|NBRC No.||NBRC 32030|
|Scientific Name of this Strain||Penicillium chrysogenum Thom|
|History||IFO 32030 <- ATCC 10106 <- NRRL 807 <- C. Thom, 26|
|Other Culture Collection No.||ATCC 10106=CBS 306.48=FRR 807=IFO 31875=IMI 24314=NCTC 7088=NRRL 807=NBRC 31875=IFO 32030|
|Other No.||26=LSHB Ad.3=LSHB p.19=QM 7500|
|Cultivation Temp.||25 C|
|Source of Isolation||cheese|
|Locality of Source|
|Country of Origin||USA|
|Plant Quarantine No.|
|Animal Quarantine No.|
|Sequences||ITS-LSU rDNA D1D2
LSU rDNA D1D2
|Shipping as||Glass ampoule (L-dried)|
Penicillium chrysogenum or Notatum (formerly) is a species of fungus in the family Trichocomaceae. It is common in temperate and subtropical regions and can be found on salted food products, but it is mostly found in indoor environments, especially in damp or water-damaged buildings. It was previously known as Penicillium notatum. It has rarely been reported as a cause of human disease.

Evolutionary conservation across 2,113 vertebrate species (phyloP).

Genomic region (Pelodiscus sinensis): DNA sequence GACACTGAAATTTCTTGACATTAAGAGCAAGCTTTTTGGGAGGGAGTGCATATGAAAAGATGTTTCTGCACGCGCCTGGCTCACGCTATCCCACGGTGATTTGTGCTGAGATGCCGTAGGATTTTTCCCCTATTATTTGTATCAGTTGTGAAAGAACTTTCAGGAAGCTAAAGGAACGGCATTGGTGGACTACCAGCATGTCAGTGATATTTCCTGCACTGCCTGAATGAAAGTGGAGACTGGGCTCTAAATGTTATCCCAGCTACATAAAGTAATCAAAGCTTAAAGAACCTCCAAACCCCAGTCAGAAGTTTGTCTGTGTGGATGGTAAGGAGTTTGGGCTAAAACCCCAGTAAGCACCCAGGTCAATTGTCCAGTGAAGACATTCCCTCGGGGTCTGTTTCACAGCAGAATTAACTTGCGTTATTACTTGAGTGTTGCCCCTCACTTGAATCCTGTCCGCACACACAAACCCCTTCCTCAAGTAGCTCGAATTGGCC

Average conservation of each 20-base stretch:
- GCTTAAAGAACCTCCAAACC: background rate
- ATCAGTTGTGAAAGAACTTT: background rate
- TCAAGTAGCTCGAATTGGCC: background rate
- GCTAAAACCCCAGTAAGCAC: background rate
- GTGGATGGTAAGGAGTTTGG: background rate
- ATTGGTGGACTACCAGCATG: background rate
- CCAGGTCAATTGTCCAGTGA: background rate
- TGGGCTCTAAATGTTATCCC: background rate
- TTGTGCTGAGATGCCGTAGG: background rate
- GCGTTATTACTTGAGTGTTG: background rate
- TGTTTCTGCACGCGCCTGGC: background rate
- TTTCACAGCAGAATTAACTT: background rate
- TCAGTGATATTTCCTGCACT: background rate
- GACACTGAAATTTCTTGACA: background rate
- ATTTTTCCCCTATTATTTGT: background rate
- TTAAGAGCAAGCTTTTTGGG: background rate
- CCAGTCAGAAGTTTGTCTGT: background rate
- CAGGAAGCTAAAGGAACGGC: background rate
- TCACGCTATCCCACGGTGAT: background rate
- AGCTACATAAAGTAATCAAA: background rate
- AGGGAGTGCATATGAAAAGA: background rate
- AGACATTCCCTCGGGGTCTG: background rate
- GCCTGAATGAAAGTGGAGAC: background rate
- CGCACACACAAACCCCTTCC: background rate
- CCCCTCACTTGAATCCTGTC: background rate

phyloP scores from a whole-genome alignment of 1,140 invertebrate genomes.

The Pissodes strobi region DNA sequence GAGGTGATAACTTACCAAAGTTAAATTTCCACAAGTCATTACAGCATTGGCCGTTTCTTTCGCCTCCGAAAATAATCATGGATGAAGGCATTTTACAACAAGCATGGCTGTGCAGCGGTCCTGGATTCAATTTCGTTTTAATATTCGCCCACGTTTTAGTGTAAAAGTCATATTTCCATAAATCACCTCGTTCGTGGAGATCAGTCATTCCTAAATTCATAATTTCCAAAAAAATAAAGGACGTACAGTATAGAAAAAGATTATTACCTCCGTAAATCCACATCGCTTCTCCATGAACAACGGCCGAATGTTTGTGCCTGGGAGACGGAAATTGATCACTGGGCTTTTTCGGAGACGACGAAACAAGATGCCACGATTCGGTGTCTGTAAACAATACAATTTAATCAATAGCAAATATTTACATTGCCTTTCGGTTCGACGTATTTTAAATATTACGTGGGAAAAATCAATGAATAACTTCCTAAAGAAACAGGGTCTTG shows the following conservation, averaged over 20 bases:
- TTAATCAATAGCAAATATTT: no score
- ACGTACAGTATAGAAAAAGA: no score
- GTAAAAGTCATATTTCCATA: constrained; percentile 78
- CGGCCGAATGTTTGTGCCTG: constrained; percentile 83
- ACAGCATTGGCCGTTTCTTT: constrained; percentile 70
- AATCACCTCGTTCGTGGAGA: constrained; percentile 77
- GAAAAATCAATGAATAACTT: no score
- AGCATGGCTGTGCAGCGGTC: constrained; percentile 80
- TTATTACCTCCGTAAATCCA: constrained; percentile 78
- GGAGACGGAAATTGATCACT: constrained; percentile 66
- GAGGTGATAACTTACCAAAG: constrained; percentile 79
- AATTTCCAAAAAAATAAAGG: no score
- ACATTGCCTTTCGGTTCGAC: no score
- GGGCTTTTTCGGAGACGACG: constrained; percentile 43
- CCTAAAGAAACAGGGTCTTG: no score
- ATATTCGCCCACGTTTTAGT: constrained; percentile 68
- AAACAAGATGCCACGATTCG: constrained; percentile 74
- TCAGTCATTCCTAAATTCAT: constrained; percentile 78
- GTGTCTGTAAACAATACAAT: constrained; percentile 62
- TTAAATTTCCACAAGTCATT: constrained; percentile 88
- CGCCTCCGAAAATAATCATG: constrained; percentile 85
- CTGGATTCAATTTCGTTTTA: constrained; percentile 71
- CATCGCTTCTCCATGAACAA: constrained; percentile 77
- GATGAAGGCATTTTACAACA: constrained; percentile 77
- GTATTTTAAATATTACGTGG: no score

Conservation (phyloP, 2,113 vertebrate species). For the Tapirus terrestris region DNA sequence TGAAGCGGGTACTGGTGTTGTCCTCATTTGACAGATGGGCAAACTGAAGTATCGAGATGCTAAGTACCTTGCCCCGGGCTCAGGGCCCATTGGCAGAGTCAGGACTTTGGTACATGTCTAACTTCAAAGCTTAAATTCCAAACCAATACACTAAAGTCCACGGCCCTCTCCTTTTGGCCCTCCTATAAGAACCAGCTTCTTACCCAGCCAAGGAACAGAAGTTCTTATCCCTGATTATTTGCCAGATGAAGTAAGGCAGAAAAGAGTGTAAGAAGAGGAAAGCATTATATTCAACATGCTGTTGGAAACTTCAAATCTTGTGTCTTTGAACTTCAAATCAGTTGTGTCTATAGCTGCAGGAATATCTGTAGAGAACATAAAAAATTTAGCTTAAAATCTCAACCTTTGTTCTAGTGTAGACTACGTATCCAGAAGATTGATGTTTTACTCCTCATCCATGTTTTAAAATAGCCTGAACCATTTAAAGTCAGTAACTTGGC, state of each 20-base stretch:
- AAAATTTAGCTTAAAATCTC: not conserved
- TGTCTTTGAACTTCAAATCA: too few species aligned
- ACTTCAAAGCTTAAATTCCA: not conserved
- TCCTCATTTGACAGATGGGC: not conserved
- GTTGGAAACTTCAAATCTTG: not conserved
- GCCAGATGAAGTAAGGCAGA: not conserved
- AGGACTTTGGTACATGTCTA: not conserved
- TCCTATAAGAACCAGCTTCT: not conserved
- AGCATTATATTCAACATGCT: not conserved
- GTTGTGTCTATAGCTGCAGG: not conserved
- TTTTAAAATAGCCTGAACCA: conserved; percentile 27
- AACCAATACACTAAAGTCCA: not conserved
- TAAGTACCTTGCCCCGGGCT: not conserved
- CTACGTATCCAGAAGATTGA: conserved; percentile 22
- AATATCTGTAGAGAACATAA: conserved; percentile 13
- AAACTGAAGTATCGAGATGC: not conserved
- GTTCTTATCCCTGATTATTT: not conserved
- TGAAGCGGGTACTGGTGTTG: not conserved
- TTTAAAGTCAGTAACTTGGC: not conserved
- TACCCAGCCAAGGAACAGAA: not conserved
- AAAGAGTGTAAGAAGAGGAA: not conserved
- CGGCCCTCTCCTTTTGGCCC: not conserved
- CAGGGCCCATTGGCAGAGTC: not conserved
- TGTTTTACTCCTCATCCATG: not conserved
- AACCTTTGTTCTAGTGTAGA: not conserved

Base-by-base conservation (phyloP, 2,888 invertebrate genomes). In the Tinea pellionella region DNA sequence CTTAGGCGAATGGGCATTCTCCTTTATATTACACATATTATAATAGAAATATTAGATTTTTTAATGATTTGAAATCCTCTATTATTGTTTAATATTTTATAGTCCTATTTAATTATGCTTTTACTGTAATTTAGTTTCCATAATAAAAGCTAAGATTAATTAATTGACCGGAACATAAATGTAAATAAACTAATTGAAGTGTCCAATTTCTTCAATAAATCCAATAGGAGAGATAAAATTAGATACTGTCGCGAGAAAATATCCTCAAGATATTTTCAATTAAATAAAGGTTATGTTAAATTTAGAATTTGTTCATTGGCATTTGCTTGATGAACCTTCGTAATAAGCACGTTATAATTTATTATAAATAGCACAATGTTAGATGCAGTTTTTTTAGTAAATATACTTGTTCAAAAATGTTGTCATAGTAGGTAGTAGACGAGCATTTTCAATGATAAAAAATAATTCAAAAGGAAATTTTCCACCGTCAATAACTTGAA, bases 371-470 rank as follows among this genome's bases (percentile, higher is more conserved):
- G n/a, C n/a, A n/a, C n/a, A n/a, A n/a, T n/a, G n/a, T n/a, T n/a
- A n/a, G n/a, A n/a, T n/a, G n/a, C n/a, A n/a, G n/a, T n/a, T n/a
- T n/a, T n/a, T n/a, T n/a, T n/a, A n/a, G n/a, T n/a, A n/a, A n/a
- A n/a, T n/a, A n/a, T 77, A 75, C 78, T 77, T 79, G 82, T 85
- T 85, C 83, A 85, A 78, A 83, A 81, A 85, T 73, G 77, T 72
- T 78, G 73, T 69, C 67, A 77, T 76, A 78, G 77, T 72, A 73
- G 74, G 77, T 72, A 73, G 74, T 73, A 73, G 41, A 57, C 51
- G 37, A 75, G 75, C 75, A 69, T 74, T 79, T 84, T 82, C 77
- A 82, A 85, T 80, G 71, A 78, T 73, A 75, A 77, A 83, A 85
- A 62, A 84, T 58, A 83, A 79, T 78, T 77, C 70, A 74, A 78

It is the source of several β-lactam antibiotics, most significantly penicillin. Other secondary metabolites of P. chrysogenum include roquefortine C, meleagrin, chrysogine, xanthocillins, secalonic acids, sorrentanone, sorbicillin, and PR-toxin. Like the many other species of the genus Penicillium, P. chrysogenum usually reproduces by forming dry chains of spores (or conidia) from brush-shaped conidiophores. The conidia are typically carried by air currents to new colonisation sites. In P. chrysogenum the conidia are blue to blue-green, and the mold sometimes exudes a yellow pigment. However, P. chrysogenum cannot be identified based on colour alone. Observations of morphology and microscopic features are needed to confirm its identity and DNA sequencing is essential to distinguish it from closely related species such as Penicillium rubens. The sexual stage of P. chrysogenum was discovered in 2013 by mating cultures in the dark on oatmeal agar supplemented with biotin, after the mating types (MAT1-1 or MAT1-2) of the strains had been determined using PCR amplification. The airborne asexual spores of P. chrysogenum are important human allergens. Vacuolar and alkaline serine proteases have been implicated as the major allergenic proteins. Penicillium chrysogenum has been used industrially to produce penicillin and xanthocillin X, to treat pulp mill waste, and to produce the enzymes polyamine oxidase, phosphogluconate dehydrogenase, and glucose oxidase.